The introduction of Japanese ukiyo-e in the West brought several new artistic concepts with it, that the Impressionists never knew of: asymmetry, leaving empty space, and an emphasis on the background more than the human figure of an art piece.
Perhaps the most famously influenced by Japanese art after Van Gogh, wasn’t Claude Monet. The French painter collected over 200 ukiyo-e prints and displayed them all over his house in Giverny. He even built a nature-filled pond full of Lilly pads outside his house, marked by a Japanese bridge over it, serving as an avid source of inspiration for all motifs in his paintings that followed .
Learning more from his friendship with two Japanese art dealers in France towards the end of his life, Monet brought out a true fusion of Impressionism and ukiyo-e in the works that followed his exposure to these two individuals .
Other than the French and Dutch, the Austrians were not far behind either when it came to grabbing inspiration from ukiyo-e. Yes, I’m talking about none other than the famous Gustav Klimt. An obsessive collector of Eastern ornaments and a fan of the Rinpa School of painting in Japan, it’s safe to say that he brought Japanese art to the Viennese community’s doorstep with his adaption of the vibrance of woodblock prints while retaining his own reflective and shadowy style.
While Japonisme’s origins lie in imitation and appropriation of Japanese ukiyo-e, its legacy is a new style that combines the best of East and West. But the question remains, do the East and West still understand each other any better after this dramatic art fusion? Well, hopefully so!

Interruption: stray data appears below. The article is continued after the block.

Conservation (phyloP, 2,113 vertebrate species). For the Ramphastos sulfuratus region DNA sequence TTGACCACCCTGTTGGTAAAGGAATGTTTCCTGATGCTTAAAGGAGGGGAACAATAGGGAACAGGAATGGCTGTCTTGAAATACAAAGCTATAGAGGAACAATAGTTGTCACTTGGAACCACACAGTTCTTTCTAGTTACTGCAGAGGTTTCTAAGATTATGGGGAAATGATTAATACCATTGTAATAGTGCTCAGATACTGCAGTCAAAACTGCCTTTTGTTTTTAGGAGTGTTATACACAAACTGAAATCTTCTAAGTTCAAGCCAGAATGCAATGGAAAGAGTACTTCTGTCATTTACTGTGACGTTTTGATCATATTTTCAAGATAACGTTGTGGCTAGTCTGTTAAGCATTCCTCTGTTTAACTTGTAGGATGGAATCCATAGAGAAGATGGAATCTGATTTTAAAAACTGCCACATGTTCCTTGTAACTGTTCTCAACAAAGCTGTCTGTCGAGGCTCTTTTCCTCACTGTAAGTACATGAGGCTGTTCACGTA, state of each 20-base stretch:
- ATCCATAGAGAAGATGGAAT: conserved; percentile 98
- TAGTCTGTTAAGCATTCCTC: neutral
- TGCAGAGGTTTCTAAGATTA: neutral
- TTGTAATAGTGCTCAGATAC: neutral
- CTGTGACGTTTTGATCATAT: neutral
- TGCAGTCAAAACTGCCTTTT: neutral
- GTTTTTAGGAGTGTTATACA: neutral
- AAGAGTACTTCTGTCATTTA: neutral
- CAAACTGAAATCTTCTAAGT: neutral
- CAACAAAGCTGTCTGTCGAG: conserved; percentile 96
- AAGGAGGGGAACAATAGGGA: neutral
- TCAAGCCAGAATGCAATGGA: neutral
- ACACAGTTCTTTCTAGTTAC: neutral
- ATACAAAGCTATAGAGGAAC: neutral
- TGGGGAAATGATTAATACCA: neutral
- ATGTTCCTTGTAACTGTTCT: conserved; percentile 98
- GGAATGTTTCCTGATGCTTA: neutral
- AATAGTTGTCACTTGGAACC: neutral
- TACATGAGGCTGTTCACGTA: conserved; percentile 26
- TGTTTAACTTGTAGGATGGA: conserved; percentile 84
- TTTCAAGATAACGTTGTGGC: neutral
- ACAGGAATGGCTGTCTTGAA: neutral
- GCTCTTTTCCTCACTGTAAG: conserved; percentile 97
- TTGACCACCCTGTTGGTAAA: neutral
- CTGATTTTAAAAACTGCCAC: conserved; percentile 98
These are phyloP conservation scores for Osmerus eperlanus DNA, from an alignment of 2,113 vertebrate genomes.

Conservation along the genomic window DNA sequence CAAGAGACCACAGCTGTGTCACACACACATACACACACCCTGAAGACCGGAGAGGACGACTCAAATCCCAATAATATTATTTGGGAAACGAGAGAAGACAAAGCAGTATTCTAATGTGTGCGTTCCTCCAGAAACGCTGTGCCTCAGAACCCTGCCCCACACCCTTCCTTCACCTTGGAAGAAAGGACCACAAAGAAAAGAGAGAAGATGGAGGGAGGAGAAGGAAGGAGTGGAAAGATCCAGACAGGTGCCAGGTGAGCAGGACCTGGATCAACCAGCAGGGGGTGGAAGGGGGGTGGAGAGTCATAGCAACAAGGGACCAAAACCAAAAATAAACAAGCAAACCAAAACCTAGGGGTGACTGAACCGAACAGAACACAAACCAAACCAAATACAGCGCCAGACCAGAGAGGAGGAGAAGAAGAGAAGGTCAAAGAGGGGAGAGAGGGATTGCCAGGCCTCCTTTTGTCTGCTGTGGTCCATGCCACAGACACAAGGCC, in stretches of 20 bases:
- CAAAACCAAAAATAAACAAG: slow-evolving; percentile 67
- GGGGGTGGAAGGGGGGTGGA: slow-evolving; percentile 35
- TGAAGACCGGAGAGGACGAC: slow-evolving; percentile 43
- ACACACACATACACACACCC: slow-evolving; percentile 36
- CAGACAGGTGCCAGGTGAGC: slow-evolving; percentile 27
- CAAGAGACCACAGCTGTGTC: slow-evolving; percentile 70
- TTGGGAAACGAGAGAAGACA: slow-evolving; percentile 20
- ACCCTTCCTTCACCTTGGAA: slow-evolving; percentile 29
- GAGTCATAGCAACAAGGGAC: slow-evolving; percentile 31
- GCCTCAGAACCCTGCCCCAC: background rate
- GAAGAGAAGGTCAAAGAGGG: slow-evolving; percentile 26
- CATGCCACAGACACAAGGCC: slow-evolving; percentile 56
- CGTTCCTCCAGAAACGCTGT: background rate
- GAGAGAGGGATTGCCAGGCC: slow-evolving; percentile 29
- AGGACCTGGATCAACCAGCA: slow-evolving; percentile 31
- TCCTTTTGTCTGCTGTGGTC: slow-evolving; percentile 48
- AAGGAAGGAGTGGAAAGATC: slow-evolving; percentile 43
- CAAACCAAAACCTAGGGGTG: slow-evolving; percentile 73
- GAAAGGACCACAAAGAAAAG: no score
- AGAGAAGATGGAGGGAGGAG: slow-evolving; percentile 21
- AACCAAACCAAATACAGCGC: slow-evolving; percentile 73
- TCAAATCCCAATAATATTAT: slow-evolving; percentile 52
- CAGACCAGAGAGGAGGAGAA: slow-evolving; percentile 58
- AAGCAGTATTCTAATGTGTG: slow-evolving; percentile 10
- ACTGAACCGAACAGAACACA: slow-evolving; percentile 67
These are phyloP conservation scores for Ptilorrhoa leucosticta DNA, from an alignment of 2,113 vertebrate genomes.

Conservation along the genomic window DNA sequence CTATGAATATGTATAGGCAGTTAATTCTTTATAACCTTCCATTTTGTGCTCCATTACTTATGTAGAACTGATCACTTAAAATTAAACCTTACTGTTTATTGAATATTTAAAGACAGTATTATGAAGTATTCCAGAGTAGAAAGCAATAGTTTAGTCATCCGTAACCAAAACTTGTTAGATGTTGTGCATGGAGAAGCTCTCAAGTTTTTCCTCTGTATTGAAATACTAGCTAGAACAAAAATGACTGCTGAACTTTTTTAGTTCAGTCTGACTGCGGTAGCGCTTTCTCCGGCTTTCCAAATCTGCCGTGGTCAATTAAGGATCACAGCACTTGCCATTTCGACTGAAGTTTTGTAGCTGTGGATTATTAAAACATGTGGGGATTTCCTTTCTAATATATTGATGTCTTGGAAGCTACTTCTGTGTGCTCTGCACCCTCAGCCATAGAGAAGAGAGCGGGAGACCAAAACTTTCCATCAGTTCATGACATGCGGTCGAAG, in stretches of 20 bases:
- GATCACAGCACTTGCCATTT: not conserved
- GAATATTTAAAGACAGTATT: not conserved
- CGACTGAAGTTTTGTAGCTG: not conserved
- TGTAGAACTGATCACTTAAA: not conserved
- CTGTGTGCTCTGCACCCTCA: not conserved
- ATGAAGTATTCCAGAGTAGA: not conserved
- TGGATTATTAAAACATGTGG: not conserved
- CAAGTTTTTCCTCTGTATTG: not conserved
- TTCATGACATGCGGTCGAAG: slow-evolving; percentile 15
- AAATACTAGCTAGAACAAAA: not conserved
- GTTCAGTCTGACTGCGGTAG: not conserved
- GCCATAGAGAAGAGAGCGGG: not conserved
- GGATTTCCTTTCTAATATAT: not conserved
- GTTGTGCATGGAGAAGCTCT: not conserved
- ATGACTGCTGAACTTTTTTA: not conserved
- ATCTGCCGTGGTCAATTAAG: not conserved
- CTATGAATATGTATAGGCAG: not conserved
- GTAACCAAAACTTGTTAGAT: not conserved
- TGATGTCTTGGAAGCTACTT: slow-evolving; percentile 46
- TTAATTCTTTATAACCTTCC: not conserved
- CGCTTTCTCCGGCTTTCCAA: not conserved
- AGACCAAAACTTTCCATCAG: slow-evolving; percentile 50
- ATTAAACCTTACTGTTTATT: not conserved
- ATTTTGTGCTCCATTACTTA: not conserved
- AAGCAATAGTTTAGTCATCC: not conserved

Also see our fantastic section on Artistic Japan (Le Japon Artistique), a publication out of France in the late 19th century that helped propagate Japanese art into Europe.
- Art, Fine. “Gasshukoku Suishi Teitoku Kojogaki. 19th Century Woodblock Print of…” Getty Images, https://www.gettyimages.com/detail/news-photo/gasshukoku-suishi-teitoku-kojogaki-19th-century-woodblock-news-photo/544177808?adppopup=true.
- Daly, Katy. “The Influence of Japonism on European Art.” McGaw Graphics, McGaw Graphics, 17 Apr. 2017, https://www.mcgawgraphics.com/blogs/news/the-influence-of-japonism-on-impressionist-artists.
- Johnson, K. (2022, May 28). Vincent van Gogh and his Japanese prints. Street Art Museum tours. Retrieved October 6, 2022, from https://streetartmuseumtours.com/2022/04/04/vincent-van-gogh-and-his-japanese-prints/
- “The Japanese Footbridge.” Claude Monet, The Japanese Footbridge, 1899, https://www.nga.gov/collection/highlights/monet-the-japanese-footbridge.html.
- “Self-Portrait with a Japanese Print [Vincent Van Gogh].” Sartle, 22 June 2022, https://www.sartle.com/artwork/self-portrait-with-a-japanese-print-vincent-van-gogh.
- Sjaastad, Julie Anne. “Gilded Romance: Gustav Klimt’s Ornamental Style and the Influence of Japonisme.” Sothebys.com, Sotheby’s, 6 Aug. 2019, https://www.sothebys.com/en/articles/gilded-romance-gustav-klimts-ornamental-style-and-the-influence-of-japonisme.
- Ukiyo-e and Its Influence on Impressionism, https://gowithguide.com/blog/ukiyo-e-and-its-influence-on-impressionism-4393.